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Coralie Fargeat The Substance Review


The Substance | 2024 Cannes Film Festival Review

The Substance | 2024 Cannes Film Festival Review

Woman of Substance: Fargeat Rejuvenates Body Horror with Pulpy Parable

Coralie Fargeat The Substance Movie ReviewTo borrow a succinct phrase from Beyonce, ‘pretty hurts,’ a sentiment quivering through Coraline Fargeat’s morbidly entertaining sophomore feature, The Substance. Its simplistic title eventually reveals itself to be a vicious bit of irony, considering it refers to a magical titular potion which seems fashioned for those who are actually lacking substance, their worth defined solely by the superficiality of youth and beauty. Los Angeles turns out to be ground zero for this unique riff on Death Becomes Her (1992), plus a formidable array of other cult titles in what is essentially a ‘be careful what you wish for’ moral fable. Demi Moore headlines in what might stand as the most daring role of her career as an aging entertainer cast aside when the sleazy producer of her television fitness program deems her to be over the hill. Fargeat starts out in slow, familiar territory before slamming into fever pitch for a Grand Guignol bloodbath which might just be the best bit of straight faced body horror since Cronenberg’s clutch of 1980s titles solidified its merits as a veritable sub-genre.

Elisabeth Sparkle (Moore) has enjoyed a successful career as an actor and entertainer. Having won an Academy Award, she’s currently enjoying her career as a fitness guru with a successful television career. But as she wraps filming her latest episode, which just so happens to be on her fiftieth birthday, she’s retired by the show’s smarmy producer (Dennis Quaid), to be replaced by someone who’s younger and more profitable. On the same day, she’s involved in a car accident where she miraculously suffers no injuries. But while at the hospital, an encounter with a creepy orderly finds her in the possession of a mysterious USB Flash Drive which advertises something called “The Substance,” an injectable serum which allows you to live a separate life in a younger body for seven days at a time. But, the ominous narrator warns, the two bodies are actually one, and there are no exceptions to the seven day rule. Not quite believing what she’s seen, Elisabeth decides to try the serum, and sure enough, a younger woman (Margaret Qualley) springs from her body. Immediately, the woman, calling herself Sue, auditions to be Elisabeth’s replacement and nails her audition. The only trouble is, Sue doesn’t want to keep sharing her time with Elisabeth (not to mention the rather grisly upkeep, which includes injecting herself with Elisabeth’s spinal fluid every day to maintain herself). When the seven day rule is initially violated, Elisabeth notices there are irreparable changes to her body. But there’s no controlling Sue, not really. Until Elisabeth decides the price she’s paying might be too high.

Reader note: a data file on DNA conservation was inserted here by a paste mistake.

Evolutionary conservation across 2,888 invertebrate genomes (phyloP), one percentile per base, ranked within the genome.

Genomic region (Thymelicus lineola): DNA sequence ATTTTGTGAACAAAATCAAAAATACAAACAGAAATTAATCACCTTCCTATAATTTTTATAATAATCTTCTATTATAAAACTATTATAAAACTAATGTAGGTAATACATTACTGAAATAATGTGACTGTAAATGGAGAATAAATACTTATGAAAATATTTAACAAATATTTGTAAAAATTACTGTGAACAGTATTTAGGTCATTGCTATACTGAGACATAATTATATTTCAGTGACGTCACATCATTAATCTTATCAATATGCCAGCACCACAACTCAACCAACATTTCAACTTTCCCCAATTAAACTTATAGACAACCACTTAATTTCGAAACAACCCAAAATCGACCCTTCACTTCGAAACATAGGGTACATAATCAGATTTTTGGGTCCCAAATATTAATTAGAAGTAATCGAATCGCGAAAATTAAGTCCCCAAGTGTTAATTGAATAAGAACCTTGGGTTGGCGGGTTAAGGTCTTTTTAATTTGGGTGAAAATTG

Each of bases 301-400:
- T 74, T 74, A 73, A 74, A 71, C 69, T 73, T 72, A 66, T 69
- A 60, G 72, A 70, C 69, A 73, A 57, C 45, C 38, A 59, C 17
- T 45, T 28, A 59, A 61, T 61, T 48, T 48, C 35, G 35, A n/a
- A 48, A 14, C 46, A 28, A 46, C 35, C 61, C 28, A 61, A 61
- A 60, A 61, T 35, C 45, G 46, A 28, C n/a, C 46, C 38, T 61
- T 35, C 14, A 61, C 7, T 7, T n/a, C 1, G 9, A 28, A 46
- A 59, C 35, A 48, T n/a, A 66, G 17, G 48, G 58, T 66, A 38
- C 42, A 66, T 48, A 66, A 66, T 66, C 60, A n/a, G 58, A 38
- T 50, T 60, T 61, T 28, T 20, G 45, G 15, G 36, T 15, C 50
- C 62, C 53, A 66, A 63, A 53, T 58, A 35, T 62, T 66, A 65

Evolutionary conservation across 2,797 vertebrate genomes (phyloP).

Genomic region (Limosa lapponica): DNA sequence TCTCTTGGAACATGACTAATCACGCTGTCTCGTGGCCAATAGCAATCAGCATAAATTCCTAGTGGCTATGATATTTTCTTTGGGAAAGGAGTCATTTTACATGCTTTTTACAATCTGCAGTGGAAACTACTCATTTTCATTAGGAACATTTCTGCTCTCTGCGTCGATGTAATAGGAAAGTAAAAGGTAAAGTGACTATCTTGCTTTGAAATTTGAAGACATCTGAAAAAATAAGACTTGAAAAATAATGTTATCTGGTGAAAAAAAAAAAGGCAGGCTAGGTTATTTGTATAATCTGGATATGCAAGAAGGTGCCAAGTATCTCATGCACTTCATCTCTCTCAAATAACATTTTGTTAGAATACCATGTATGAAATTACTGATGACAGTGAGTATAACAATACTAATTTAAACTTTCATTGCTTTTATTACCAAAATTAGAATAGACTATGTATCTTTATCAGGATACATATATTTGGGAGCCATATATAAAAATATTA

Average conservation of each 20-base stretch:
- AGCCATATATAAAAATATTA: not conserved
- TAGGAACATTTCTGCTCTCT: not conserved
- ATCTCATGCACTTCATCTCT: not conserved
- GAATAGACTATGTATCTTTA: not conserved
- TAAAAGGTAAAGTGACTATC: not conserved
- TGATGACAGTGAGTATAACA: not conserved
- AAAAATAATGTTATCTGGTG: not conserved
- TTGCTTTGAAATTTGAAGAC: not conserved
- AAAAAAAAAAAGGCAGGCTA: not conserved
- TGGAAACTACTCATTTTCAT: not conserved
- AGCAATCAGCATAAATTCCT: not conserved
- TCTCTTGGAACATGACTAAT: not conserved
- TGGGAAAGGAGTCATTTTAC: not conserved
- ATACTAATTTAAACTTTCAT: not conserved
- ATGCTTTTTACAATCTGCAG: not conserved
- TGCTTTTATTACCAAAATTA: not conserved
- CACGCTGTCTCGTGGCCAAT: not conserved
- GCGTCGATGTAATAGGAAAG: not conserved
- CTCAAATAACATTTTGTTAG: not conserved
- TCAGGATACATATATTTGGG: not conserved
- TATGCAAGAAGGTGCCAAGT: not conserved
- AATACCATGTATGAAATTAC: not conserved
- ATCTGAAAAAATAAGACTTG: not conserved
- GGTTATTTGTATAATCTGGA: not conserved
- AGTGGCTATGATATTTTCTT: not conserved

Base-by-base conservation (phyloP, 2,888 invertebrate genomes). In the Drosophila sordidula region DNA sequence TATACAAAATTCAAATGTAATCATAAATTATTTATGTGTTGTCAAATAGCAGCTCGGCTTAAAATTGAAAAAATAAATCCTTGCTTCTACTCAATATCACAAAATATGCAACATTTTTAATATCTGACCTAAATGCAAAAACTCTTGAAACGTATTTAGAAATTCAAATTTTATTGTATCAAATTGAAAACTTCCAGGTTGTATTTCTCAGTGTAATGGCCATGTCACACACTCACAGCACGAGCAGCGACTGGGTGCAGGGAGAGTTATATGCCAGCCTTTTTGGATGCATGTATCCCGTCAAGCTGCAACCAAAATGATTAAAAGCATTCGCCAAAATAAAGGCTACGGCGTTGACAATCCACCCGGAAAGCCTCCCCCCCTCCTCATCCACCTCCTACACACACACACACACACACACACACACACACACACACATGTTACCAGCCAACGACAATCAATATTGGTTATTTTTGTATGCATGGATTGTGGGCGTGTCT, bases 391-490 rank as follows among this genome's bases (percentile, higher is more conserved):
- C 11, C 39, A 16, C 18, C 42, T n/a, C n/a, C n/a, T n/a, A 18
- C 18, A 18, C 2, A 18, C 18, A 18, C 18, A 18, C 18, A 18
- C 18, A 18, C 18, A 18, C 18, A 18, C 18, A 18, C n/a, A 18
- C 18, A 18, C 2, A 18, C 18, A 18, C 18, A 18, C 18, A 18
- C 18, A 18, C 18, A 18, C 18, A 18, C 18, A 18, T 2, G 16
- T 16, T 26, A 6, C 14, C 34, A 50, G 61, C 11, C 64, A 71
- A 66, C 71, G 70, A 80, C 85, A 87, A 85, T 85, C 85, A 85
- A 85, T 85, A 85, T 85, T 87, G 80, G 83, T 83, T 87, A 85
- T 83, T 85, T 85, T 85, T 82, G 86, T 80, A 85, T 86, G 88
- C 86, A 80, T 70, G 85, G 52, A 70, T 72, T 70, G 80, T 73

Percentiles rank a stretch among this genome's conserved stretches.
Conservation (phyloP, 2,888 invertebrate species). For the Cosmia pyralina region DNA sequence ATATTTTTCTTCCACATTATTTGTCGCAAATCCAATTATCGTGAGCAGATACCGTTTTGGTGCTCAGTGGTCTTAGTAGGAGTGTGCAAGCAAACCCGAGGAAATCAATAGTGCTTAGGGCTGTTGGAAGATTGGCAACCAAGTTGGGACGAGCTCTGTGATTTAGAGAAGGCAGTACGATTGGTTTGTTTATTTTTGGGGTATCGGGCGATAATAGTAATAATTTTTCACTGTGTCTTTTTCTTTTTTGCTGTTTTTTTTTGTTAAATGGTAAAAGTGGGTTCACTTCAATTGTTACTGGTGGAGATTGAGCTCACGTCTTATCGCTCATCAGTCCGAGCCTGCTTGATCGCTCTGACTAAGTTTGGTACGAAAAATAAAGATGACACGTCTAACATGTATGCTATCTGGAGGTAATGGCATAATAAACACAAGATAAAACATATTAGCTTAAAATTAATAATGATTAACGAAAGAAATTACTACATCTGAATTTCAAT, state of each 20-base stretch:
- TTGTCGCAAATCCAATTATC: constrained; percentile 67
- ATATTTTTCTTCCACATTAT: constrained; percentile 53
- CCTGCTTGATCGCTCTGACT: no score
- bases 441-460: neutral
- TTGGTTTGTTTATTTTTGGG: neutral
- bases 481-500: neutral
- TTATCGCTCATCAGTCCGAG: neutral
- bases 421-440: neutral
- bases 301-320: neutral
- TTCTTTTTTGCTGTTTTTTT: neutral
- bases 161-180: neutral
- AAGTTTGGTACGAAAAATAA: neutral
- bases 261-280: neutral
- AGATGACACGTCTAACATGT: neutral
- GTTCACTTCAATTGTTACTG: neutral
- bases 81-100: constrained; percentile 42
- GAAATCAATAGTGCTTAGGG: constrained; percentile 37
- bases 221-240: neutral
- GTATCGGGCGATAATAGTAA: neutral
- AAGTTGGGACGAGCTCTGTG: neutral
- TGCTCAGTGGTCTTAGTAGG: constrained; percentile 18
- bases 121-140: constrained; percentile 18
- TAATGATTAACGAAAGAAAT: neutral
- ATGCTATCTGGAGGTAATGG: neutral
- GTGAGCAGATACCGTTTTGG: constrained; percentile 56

The tabloid fodder and airbrush snafus which have followed Moore make her casting reminiscent of Gloria Swanson playing Norma Desmond in Billy Wilder’s noir classic Sunset Boulevard (1950). But Fargeat’s shifting narrative twists and turns away from more simplistic readings to highlight how women can be their own unique victimizers as Elisabeth’s inherent self-loathing solidifies her downfall. Margaret Qualley, similar to her bit part in Poor Things (2023), is fashioned as an ideal feminine body (her rampant abuse of the system also recalls one of her mother Andie MacDowell’s romantic comedies, Multiplicity, 1996). Her cruelty towards Elisabeth, her ‘matrix,’ begins to transform the woman into an old crone, which suddenly makes The Substance begin to feel like, of all things, Aronofsky’s Requiem for a Dream (2000).